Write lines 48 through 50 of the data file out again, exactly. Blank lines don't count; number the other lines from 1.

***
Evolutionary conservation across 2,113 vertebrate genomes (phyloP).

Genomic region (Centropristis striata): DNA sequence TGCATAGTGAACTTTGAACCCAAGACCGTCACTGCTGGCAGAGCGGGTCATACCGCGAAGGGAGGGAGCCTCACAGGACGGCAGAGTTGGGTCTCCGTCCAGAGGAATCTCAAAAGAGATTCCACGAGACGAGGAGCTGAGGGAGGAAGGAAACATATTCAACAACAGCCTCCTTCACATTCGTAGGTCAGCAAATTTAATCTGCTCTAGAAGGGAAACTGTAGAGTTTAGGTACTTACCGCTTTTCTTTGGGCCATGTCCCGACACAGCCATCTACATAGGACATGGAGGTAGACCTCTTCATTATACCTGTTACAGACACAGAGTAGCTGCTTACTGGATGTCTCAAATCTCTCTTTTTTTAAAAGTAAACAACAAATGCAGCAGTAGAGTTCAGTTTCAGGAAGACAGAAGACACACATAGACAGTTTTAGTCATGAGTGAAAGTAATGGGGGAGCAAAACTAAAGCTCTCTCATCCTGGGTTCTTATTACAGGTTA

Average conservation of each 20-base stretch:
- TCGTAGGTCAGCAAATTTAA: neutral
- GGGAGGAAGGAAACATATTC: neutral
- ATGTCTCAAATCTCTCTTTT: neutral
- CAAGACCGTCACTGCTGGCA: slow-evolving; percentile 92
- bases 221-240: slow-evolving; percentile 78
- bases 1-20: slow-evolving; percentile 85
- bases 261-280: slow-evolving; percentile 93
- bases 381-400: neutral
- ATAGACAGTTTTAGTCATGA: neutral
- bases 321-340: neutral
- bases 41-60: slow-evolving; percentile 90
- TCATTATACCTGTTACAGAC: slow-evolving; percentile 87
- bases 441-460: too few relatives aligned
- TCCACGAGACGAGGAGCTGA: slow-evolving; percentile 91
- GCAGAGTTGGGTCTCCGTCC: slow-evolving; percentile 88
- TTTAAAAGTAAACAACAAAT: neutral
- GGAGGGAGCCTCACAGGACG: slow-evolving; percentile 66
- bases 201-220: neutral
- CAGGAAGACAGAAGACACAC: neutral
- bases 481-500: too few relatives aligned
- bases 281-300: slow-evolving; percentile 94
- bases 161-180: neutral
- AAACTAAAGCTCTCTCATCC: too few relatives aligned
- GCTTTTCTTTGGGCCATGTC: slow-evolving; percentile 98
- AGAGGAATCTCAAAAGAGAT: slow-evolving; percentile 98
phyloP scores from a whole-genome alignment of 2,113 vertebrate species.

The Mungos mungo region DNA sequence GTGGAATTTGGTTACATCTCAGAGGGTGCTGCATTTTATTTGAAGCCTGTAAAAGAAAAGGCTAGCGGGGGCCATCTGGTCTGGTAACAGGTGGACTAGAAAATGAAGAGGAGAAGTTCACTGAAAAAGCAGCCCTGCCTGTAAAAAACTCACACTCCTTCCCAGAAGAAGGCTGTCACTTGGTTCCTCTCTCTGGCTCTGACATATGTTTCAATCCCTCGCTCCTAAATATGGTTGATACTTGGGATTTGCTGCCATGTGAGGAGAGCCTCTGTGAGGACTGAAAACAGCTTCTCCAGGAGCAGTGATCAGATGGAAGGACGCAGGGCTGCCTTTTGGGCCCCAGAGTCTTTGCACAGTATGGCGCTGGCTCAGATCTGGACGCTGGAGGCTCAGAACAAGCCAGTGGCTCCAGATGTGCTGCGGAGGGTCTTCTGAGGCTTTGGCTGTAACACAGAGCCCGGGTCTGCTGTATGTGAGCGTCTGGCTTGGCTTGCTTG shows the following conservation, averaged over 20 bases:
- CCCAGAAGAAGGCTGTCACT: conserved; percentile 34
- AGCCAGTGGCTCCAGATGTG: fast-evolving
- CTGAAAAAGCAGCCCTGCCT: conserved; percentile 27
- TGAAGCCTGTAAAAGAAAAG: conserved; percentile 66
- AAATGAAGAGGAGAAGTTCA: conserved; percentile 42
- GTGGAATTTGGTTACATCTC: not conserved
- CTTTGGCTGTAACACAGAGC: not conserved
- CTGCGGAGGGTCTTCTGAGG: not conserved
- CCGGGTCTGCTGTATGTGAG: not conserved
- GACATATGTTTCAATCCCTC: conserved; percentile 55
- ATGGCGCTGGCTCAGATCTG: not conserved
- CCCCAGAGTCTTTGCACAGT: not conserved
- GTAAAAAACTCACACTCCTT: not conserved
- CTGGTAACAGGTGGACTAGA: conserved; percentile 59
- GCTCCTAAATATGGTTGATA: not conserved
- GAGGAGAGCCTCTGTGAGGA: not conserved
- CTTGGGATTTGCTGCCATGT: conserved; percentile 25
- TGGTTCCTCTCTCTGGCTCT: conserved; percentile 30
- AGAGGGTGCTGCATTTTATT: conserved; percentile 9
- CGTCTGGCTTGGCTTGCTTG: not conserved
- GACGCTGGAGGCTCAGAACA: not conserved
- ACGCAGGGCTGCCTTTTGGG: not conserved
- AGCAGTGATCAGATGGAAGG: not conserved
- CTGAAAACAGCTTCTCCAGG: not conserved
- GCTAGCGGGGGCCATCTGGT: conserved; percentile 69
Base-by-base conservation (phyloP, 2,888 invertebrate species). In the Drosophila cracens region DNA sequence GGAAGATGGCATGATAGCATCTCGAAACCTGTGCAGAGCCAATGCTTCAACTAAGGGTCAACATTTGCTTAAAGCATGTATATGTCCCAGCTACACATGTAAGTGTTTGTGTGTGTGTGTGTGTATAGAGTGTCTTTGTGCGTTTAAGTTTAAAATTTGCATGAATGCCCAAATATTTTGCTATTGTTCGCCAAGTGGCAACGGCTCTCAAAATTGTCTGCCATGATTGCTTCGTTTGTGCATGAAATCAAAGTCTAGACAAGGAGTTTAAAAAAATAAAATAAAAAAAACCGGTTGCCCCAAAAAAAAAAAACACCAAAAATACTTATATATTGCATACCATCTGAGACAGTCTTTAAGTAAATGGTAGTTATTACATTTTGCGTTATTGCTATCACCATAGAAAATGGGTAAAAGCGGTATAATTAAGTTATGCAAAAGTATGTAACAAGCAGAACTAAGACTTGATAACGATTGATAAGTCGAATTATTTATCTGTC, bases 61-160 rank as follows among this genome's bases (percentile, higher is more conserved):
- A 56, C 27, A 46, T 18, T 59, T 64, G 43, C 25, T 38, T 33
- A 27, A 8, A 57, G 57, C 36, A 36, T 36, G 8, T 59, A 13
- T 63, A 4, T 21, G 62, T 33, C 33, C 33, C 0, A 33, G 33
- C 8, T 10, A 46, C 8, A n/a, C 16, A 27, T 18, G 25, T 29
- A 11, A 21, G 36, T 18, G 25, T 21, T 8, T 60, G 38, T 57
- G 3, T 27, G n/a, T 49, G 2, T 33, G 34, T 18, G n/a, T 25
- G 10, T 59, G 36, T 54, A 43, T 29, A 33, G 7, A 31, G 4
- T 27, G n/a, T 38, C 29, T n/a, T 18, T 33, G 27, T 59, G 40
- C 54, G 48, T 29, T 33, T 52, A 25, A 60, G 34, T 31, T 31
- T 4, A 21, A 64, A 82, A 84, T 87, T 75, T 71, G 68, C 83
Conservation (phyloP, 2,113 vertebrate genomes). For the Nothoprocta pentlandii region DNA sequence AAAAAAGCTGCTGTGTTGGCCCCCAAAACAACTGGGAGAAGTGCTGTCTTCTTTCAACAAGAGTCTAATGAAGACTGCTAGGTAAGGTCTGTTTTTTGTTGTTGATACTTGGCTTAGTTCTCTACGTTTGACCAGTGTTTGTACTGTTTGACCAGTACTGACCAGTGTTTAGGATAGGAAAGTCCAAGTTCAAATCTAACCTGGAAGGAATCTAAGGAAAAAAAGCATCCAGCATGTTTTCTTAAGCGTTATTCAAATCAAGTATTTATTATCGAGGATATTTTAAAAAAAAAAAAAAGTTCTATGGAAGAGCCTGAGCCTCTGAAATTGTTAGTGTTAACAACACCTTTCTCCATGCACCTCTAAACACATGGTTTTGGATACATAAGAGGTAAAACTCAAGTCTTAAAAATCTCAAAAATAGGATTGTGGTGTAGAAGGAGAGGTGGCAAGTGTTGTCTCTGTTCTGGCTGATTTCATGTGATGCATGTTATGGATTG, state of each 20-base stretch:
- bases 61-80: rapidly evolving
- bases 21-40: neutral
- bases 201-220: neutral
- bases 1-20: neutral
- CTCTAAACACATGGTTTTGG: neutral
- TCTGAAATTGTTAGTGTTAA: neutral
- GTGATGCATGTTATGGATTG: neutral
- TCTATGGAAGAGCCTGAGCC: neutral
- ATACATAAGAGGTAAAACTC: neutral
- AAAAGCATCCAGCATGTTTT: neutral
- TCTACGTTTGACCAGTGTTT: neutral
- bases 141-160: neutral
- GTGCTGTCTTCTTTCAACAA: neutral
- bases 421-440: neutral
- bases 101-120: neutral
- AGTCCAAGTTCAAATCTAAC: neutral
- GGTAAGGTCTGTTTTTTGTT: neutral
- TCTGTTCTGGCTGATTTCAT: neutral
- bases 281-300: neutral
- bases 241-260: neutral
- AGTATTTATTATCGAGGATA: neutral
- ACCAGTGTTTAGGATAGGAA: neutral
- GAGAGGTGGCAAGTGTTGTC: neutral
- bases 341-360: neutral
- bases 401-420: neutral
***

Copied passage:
- TGGTTCCTCTCTCTGGCTCT: conserved; percentile 30
- AGAGGGTGCTGCATTTTATT: conserved; percentile 9
- CGTCTGGCTTGGCTTGCTTG: not conserved